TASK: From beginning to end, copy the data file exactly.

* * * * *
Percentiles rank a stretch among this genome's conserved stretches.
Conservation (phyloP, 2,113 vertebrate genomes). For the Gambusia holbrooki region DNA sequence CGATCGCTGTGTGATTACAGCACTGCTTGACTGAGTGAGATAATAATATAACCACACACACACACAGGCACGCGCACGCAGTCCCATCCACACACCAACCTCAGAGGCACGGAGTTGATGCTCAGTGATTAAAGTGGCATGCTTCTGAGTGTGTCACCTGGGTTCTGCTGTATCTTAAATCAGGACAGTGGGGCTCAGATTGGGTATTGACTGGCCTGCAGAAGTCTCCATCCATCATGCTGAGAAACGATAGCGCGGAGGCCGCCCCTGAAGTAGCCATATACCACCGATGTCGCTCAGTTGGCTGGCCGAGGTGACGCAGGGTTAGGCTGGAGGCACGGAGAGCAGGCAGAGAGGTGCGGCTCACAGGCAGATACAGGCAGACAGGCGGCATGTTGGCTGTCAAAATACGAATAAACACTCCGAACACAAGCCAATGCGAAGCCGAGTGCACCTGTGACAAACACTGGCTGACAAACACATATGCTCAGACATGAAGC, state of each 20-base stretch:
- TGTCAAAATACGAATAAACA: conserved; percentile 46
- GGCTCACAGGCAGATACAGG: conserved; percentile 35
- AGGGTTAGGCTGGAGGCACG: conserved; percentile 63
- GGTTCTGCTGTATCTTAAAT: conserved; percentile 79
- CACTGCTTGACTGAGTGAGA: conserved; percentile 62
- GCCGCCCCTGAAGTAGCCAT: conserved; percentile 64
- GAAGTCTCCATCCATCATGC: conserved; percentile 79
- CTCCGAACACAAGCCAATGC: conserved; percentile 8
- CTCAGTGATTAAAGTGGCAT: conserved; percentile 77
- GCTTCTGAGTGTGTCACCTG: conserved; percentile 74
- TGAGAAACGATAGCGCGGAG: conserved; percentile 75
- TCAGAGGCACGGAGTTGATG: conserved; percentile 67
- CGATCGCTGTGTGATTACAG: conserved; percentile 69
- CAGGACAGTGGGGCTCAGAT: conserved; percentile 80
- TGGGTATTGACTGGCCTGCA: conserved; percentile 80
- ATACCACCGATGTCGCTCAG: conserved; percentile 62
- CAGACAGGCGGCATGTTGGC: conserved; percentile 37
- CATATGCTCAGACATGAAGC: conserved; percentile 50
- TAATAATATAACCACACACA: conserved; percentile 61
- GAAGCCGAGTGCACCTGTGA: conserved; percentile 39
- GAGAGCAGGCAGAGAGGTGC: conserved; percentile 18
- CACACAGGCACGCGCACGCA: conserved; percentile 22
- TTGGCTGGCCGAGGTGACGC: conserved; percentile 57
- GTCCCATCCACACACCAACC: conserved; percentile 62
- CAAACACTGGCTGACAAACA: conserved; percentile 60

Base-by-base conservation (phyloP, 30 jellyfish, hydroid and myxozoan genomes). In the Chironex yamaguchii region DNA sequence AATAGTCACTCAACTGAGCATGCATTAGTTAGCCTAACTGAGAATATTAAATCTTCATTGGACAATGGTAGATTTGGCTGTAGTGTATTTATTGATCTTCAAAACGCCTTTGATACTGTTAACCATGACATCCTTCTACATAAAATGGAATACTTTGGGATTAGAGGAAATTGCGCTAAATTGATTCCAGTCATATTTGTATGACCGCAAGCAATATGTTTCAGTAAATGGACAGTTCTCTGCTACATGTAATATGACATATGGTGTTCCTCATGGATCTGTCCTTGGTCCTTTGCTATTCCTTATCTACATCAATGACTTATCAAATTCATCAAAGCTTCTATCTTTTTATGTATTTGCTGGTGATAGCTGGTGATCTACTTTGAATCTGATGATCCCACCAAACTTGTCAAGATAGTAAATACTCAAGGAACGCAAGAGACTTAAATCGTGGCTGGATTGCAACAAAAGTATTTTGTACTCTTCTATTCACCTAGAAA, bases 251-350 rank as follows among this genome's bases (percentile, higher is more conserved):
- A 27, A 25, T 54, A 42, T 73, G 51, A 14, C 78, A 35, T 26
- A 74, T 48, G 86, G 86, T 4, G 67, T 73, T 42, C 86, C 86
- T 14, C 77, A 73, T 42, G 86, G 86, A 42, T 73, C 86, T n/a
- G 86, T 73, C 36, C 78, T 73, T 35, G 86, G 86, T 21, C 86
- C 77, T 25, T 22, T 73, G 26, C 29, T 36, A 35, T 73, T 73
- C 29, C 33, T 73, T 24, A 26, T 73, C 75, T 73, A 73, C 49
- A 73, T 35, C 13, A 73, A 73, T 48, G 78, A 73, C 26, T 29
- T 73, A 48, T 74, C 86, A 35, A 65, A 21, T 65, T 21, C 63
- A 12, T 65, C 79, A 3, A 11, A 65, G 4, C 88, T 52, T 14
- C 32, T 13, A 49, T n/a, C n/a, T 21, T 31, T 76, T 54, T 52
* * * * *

Percentiles rank a stretch among this genome's conserved stretches.
Conservation (phyloP, 2,113 vertebrate genomes). For the Gambusia holbrooki region DNA sequence CGATCGCTGTGTGATTACAGCACTGCTTGACTGAGTGAGATAATAATATAACCACACACACACACAGGCACGCGCACGCAGTCCCATCCACACACCAACCTCAGAGGCACGGAGTTGATGCTCAGTGATTAAAGTGGCATGCTTCTGAGTGTGTCACCTGGGTTCTGCTGTATCTTAAATCAGGACAGTGGGGCTCAGATTGGGTATTGACTGGCCTGCAGAAGTCTCCATCCATCATGCTGAGAAACGATAGCGCGGAGGCCGCCCCTGAAGTAGCCATATACCACCGATGTCGCTCAGTTGGCTGGCCGAGGTGACGCAGGGTTAGGCTGGAGGCACGGAGAGCAGGCAGAGAGGTGCGGCTCACAGGCAGATACAGGCAGACAGGCGGCATGTTGGCTGTCAAAATACGAATAAACACTCCGAACACAAGCCAATGCGAAGCCGAGTGCACCTGTGACAAACACTGGCTGACAAACACATATGCTCAGACATGAAGC, state of each 20-base stretch:
- TGTCAAAATACGAATAAACA: conserved; percentile 46
- GGCTCACAGGCAGATACAGG: conserved; percentile 35
- AGGGTTAGGCTGGAGGCACG: conserved; percentile 63
- GGTTCTGCTGTATCTTAAAT: conserved; percentile 79
- CACTGCTTGACTGAGTGAGA: conserved; percentile 62
- GCCGCCCCTGAAGTAGCCAT: conserved; percentile 64
- GAAGTCTCCATCCATCATGC: conserved; percentile 79
- CTCCGAACACAAGCCAATGC: conserved; percentile 8
- CTCAGTGATTAAAGTGGCAT: conserved; percentile 77
- GCTTCTGAGTGTGTCACCTG: conserved; percentile 74
- TGAGAAACGATAGCGCGGAG: conserved; percentile 75
- TCAGAGGCACGGAGTTGATG: conserved; percentile 67
- CGATCGCTGTGTGATTACAG: conserved; percentile 69
- CAGGACAGTGGGGCTCAGAT: conserved; percentile 80
- TGGGTATTGACTGGCCTGCA: conserved; percentile 80
- ATACCACCGATGTCGCTCAG: conserved; percentile 62
- CAGACAGGCGGCATGTTGGC: conserved; percentile 37
- CATATGCTCAGACATGAAGC: conserved; percentile 50
- TAATAATATAACCACACACA: conserved; percentile 61
- GAAGCCGAGTGCACCTGTGA: conserved; percentile 39
- GAGAGCAGGCAGAGAGGTGC: conserved; percentile 18
- CACACAGGCACGCGCACGCA: conserved; percentile 22
- TTGGCTGGCCGAGGTGACGC: conserved; percentile 57
- GTCCCATCCACACACCAACC: conserved; percentile 62
- CAAACACTGGCTGACAAACA: conserved; percentile 60

Base-by-base conservation (phyloP, 30 jellyfish, hydroid and myxozoan genomes). In the Chironex yamaguchii region DNA sequence AATAGTCACTCAACTGAGCATGCATTAGTTAGCCTAACTGAGAATATTAAATCTTCATTGGACAATGGTAGATTTGGCTGTAGTGTATTTATTGATCTTCAAAACGCCTTTGATACTGTTAACCATGACATCCTTCTACATAAAATGGAATACTTTGGGATTAGAGGAAATTGCGCTAAATTGATTCCAGTCATATTTGTATGACCGCAAGCAATATGTTTCAGTAAATGGACAGTTCTCTGCTACATGTAATATGACATATGGTGTTCCTCATGGATCTGTCCTTGGTCCTTTGCTATTCCTTATCTACATCAATGACTTATCAAATTCATCAAAGCTTCTATCTTTTTATGTATTTGCTGGTGATAGCTGGTGATCTACTTTGAATCTGATGATCCCACCAAACTTGTCAAGATAGTAAATACTCAAGGAACGCAAGAGACTTAAATCGTGGCTGGATTGCAACAAAAGTATTTTGTACTCTTCTATTCACCTAGAAA, bases 251-350 rank as follows among this genome's bases (percentile, higher is more conserved):
- A 27, A 25, T 54, A 42, T 73, G 51, A 14, C 78, A 35, T 26
- A 74, T 48, G 86, G 86, T 4, G 67, T 73, T 42, C 86, C 86
- T 14, C 77, A 73, T 42, G 86, G 86, A 42, T 73, C 86, T n/a
- G 86, T 73, C 36, C 78, T 73, T 35, G 86, G 86, T 21, C 86
- C 77, T 25, T 22, T 73, G 26, C 29, T 36, A 35, T 73, T 73
- C 29, C 33, T 73, T 24, A 26, T 73, C 75, T 73, A 73, C 49
- A 73, T 35, C 13, A 73, A 73, T 48, G 78, A 73, C 26, T 29
- T 73, A 48, T 74, C 86, A 35, A 65, A 21, T 65, T 21, C 63
- A 12, T 65, C 79, A 3, A 11, A 65, G 4, C 88, T 52, T 14
- C 32, T 13, A 49, T n/a, C n/a, T 21, T 31, T 76, T 54, T 52